Vancouver police chief search narrows to one

Acting chief ruled out; Southern California candidate remains




Vancouver City Manager Eric Holmes has not made an offer in his search for a new police chief, but he has narrowed his choices to one.

Holmes said Tuesday that James McElvain, a captain with the Riverside County (Calif.) Sheriff’s Department, still needs to clear a few hurdles before being offered the job. Holmes said the field had been narrowed to McElvain and Acting Chief Chris Sutter, and Holmes eliminated Sutter from contention.

A national search yielded 60 applicants.

Two of five finalists, Ronald Ruecker and Paul Walters, withdrew their names after visiting the city in August for panel interviews with community members and police officers.

Ruecker serves as an assistant director of the office of law enforcement coordination for the Federal Bureau of Investigation in Washington, D.C.

Walters worked as chief of the Santa Ana Police Department from 1988 to 2011.

A third finalist, Gresham (Ore.) Police Chief Craig Junginger, later withdrew his name, Holmes said.

That left McElvain and Sutter, who has been with the city since 1992 and was named assistant chief in 2008. Sutter has been acting chief since Cliff Cook resigned last year after announcing he and Holmes agreed that the department needed “fresh leadership.”

Development, experience

In an email to people who participated in panel interviews, Holmes wrote he chose McElvain “due to his advanced professional development and experience serving multiple local jurisdictions.”

Riverside County ranks among the 50 largest agencies nationwide, with approximately 2,400 sworn officers.

McElvain had been serving as chief of three communities with a total population larger than Vancouver. He’s currently assigned to the Ben Clark Training Center.

Holmes thanked Sutter for his management of the department over the past year and his ongoing commitment to the agency, which has approximately 180 officers.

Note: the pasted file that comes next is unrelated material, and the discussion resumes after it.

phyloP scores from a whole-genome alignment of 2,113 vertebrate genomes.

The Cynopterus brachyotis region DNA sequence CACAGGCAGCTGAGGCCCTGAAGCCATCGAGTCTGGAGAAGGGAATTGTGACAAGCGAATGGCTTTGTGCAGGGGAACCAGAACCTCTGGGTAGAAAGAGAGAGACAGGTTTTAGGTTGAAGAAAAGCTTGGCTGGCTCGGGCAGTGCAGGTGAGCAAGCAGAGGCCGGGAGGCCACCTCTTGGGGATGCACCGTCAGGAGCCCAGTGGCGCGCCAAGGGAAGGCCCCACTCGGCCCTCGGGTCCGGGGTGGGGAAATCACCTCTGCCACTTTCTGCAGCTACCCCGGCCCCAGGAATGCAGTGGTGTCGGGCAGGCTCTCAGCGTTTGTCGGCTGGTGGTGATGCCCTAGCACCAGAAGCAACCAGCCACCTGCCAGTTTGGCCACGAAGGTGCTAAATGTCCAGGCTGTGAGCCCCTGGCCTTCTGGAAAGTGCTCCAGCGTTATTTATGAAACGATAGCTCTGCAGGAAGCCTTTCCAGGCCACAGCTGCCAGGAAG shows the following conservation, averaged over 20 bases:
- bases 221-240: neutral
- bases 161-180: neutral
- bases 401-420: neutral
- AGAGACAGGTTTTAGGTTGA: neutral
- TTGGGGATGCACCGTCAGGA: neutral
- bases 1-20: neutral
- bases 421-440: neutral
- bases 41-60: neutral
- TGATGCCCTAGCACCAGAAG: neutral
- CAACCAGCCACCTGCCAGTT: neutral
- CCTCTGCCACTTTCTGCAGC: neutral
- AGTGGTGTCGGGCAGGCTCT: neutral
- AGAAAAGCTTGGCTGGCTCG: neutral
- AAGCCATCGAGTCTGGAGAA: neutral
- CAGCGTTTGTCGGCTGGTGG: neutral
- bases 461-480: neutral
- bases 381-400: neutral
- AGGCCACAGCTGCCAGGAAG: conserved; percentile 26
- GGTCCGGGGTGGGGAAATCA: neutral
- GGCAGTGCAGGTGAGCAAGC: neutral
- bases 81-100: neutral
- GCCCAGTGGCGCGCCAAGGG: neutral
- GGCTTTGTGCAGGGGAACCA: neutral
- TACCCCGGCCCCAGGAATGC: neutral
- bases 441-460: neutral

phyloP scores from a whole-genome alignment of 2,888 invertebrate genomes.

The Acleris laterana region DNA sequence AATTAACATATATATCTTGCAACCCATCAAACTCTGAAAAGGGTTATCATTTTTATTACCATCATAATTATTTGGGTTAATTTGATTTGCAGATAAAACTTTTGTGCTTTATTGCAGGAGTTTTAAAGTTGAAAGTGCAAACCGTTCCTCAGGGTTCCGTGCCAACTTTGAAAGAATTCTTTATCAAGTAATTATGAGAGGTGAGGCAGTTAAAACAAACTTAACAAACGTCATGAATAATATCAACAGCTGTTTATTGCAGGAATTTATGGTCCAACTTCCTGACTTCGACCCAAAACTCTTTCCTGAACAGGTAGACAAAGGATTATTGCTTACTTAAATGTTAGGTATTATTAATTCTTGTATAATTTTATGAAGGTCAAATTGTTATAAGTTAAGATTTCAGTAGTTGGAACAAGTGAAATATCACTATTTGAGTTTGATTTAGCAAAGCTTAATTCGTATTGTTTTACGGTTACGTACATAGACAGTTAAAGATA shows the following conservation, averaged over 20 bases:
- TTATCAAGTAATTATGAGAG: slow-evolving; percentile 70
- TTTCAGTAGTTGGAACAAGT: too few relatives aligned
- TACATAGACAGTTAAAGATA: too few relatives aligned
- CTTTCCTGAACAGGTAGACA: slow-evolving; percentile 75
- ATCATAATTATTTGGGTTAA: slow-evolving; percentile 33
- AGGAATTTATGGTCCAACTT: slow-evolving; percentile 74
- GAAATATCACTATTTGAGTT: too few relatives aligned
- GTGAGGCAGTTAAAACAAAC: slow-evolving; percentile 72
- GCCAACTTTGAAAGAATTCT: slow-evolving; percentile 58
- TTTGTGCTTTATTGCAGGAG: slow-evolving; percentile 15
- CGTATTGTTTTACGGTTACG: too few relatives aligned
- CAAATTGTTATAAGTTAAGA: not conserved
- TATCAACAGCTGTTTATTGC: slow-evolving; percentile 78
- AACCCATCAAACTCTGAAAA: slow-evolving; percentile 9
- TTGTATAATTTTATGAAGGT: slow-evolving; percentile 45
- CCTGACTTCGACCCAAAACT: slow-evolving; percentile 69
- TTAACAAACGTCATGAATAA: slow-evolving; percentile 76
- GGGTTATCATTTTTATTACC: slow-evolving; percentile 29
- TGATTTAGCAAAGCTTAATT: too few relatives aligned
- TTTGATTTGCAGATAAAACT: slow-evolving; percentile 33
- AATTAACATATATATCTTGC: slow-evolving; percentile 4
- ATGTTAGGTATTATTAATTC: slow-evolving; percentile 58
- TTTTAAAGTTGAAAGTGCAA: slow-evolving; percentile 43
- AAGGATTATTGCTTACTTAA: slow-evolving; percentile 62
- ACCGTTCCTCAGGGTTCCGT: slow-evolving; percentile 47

“I am aware of the anticipation within the department and the city of appointment of the next chief. My commitment to making a sound and timely appointment has been rooted in my interest in assuring the greatest opportunity for success in the next chapter of VPD. To that end, I appreciate your support of and participation in a deliberative process,” Holmes wrote.

Holmes flew Tuesday to Perris, Calif., to conduct interviews. McElvain will need to undergo a psychological examination and take a polygraph.

The salary was posted as under review, but the current annual salary range tops out at $143,000, Holmes said.

Cook’s five years as police chief were the longest tenure of any chief since Rod Frederiksen, who served five years and four months from 1991 till 1996.

Cook, who was hired from Fort Worth, Texas, had to make unpopular cuts as part of citywide reductions, and long-running tension between officers and command staff was not defused during his tenure. Cook was described as an isolating figure who didn’t take the time to get to know his staff. He was more popular outside the department, particularly among civilian volunteers for the Neighbors on Watch program. He was the subject of a no-confidence vote by the police guild in 2010. He now heads the Bellingham Police Department.